A recent Fourth Circuit Court of Appeals ruling may offer employers in North and South Carolina another defense against an employee’s retaliation claim: No liability for adverse action against an employee based on the employer’s genuine belief that the employee made a false complaint of discrimination.
Articles Discussing Employee Whistleblowers.
On June 26, 2017, the U.S. Supreme Court agreed to review whether the Dodd-Frank Act’s whistleblower anti-retaliation provisions protect employees who only complain internally to their employer, but do not complain directly to the U.S. Securities and Exchange Commission. In doing so, the Court may resolve a more than year old split among the circuit courts over what actions an employee must take in order to be considered a “whistleblower” for the purposes of Dodd-Frank’s whistleblower protections.
In Somers v. Digital Realty Trust, 15-17352 (9th Cir. March 8, 2017), a split Ninth Circuit Court of Appeals widened an existing circuit court split by ruling that Section 21F of the Dodd-Frank Act (“DFA”) protects individuals who make internal disclosures as well as those who make disclosures to the Securities and Exchange Commission (“SEC”).
A California federal jury awarded Sanford Wadler, former General Counsel of Bio-Rad Laboratories, $8 million for his claims against his former employer under the whistleblower provisions of Sarbanes-Oxley (SOX) and the Dodd-Frank Acts (DFA). This case implicates a number of key issues confronting companies and their in-house legal teams, including: (1) protections and scope of the attorney-client privilege; (2) what constitutes protected activity from an in-house attorney or compliance officer; (3) the importance of consistent and timely performance critiques; and (4) preparing adverse employment decisions to be scrutinized by a judge, jury, or arbitrator. The case also highlights the existing split among federal courts regarding what constitutes a “whistleblower” under the DFA.
On Friday, September 30, 2016, U.S. Department of Labor’s (DOL’s) Administrative Review Board (ARB) issued its highly anticipated decision in Palmer v. Illinois Central Railroad Company, ARB No. 16-035 (2016), correcting its much-criticized decision in Fordham v. Fannie Mae, ARB No. 12-061 (2014). In Fordham, the ARB held that, when analyzing whistleblower claims under the Wendell H. Ford Aviation Investment and Reform Act for the 21st Century, commonly known as “AIR-21” framework, a fact-finder may not consider an employer’s evidence when determining whether the employee’s alleged protected activity was a contributing factor in the challenged adverse employment action. As predicted when Fordham was issued,1 this was particularly problematic for employers.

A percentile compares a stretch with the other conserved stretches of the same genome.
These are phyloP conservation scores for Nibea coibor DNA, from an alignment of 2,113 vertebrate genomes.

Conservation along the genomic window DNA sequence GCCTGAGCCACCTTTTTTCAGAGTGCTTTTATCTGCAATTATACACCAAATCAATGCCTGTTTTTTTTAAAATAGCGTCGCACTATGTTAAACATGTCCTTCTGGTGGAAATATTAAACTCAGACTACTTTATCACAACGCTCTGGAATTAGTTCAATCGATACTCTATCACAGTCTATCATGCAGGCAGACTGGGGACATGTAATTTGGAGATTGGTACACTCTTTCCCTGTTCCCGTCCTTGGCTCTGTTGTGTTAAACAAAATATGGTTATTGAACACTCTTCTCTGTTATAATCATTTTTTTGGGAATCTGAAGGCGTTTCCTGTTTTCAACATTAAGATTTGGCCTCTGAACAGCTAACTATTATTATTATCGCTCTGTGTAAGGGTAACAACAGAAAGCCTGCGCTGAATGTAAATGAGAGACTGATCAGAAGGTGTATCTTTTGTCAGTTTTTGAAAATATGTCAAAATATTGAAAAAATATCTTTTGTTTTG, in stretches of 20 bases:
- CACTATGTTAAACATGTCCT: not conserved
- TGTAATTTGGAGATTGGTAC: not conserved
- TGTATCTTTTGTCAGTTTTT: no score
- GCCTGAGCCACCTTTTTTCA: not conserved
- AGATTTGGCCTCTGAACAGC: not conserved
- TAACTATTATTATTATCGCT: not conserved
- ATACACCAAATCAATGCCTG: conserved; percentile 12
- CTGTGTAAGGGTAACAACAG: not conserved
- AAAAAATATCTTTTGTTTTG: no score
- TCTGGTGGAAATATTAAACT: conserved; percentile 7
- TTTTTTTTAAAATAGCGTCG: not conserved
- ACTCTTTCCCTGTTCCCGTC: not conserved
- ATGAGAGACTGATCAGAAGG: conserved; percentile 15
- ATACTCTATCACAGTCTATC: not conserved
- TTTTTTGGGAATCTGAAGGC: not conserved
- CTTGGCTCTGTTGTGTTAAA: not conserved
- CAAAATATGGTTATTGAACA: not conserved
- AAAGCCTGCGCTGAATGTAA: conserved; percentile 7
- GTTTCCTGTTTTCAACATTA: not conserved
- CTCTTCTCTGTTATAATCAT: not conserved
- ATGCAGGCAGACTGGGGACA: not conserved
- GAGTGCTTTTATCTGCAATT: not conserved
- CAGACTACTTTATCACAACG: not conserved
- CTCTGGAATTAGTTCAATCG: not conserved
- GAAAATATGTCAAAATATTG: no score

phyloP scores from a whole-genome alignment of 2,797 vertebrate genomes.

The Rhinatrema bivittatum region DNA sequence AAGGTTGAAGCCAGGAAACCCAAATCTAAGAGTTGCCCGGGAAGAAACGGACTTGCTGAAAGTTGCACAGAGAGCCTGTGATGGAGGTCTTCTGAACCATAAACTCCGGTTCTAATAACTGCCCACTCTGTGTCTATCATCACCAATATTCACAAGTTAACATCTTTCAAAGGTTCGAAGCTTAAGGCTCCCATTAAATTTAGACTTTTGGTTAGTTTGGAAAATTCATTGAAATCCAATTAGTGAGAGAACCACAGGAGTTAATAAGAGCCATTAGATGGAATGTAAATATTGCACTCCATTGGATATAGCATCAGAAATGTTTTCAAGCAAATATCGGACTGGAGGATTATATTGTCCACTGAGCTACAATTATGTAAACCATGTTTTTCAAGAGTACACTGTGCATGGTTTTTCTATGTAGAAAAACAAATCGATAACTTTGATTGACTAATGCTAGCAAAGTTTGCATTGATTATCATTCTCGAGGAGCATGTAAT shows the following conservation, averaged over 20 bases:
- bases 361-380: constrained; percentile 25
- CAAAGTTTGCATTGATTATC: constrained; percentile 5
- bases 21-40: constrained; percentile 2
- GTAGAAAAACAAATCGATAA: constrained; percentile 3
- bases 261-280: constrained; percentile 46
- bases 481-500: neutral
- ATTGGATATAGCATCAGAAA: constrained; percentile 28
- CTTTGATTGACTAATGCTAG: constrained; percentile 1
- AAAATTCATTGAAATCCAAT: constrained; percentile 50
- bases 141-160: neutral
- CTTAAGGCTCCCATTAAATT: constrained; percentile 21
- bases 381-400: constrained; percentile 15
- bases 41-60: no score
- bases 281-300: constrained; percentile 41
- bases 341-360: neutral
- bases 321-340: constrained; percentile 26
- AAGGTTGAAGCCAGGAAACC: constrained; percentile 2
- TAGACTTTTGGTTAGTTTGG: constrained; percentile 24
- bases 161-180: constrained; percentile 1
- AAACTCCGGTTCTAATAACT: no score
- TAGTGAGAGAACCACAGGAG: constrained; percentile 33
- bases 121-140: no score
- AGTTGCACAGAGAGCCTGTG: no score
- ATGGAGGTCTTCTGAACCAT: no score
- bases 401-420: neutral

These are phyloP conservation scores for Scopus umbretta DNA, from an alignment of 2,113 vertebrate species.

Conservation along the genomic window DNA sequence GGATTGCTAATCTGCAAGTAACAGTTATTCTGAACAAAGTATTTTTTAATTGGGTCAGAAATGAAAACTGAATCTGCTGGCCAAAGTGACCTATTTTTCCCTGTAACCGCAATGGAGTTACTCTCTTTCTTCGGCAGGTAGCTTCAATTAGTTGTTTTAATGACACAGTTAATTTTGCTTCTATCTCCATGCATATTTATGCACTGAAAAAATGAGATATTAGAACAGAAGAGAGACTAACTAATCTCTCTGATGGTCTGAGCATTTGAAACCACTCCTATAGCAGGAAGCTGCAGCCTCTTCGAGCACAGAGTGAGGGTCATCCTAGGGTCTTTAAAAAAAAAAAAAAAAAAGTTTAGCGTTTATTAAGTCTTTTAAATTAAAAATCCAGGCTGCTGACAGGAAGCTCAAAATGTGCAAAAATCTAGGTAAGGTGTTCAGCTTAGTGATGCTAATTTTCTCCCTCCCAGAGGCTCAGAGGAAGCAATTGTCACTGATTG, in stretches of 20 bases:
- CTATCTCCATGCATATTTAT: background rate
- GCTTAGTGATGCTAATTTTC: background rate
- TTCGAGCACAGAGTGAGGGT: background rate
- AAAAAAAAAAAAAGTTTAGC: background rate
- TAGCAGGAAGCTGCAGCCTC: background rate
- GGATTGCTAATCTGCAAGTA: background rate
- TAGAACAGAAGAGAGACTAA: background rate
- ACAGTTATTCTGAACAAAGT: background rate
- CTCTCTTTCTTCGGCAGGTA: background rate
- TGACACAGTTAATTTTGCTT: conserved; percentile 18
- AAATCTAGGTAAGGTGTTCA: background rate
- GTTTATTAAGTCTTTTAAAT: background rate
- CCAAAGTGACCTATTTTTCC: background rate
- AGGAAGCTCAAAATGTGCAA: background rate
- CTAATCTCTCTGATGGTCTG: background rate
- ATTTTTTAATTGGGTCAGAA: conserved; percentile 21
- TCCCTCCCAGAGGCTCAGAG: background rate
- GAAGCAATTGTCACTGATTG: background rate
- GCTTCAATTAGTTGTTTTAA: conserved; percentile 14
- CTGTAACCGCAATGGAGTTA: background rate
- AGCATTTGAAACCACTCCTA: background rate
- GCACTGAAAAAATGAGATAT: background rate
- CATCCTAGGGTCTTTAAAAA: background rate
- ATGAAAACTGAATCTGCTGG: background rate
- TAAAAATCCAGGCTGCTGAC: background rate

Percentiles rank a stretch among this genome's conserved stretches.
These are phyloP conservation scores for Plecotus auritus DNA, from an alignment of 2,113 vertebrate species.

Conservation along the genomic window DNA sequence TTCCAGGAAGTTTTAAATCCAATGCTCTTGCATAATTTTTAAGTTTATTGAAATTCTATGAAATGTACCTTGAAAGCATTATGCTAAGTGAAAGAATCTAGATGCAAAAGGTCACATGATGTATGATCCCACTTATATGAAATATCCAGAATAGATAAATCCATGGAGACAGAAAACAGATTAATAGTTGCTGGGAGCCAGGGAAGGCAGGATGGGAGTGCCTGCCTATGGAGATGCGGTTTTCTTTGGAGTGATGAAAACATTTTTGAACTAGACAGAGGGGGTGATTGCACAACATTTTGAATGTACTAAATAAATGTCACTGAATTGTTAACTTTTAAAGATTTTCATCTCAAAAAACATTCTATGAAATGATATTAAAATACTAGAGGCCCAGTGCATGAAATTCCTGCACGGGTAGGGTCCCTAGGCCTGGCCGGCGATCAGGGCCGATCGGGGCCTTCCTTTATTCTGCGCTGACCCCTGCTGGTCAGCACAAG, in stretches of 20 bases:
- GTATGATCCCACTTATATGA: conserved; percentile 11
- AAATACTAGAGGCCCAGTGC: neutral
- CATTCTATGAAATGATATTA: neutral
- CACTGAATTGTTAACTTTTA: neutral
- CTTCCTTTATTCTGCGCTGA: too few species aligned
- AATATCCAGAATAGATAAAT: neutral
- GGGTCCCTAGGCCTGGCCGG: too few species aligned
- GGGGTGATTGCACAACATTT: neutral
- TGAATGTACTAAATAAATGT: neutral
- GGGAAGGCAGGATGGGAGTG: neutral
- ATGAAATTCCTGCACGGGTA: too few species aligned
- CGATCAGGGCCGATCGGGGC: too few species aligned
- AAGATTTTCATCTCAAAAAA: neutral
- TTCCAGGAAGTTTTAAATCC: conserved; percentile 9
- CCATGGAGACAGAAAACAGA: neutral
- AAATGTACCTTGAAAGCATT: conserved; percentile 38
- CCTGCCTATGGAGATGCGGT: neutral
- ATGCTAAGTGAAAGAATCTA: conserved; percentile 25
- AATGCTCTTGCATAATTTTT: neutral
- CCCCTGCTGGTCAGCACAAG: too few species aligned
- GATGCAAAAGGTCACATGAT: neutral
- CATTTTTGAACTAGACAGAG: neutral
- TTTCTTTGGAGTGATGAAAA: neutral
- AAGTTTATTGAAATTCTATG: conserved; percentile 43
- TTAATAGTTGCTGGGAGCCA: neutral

On August 30, 2016, the U.S. Securities and Exchange Commission (“SEC”) announced that it surpassed the $100 million mark in monetary awards for whistleblowers. Through the enactment of the Sarbanes-Oxley Act of 2002 and the Dodd-Frank Wall Street Reform and Consumer Protection Act of 2010 (“Dodd-Frank Act”), Congress established the whistleblower program to incentivize whistleblowers who possess “specific, credible and timely” information about federal securities laws violations to report information to the SEC.
Earlier this summer, in Beacom v. Oracle, the U.S. Court of Appeals for the Eighth Circuit affirmed summary judgment dismissing the SOX and Dodd Frank Act claims of an employee who was fired from his Vice President position after he says that he complained about changes in his employer’s financial forecasting. The Court upheld dismissal of that claim based on the standard that a SOX plaintiff must prove that he “subjectively believe[d] the employer’s conduct violated a law relating to fraud against shareholders, and the employee’s belief must be objectively reasonable” (Emphasis added.) According to the Minnesota District Court that initially heard and dismissed Beacom’s claim and the Court of Appeals that affirmed, the plaintiff in this case could do neither.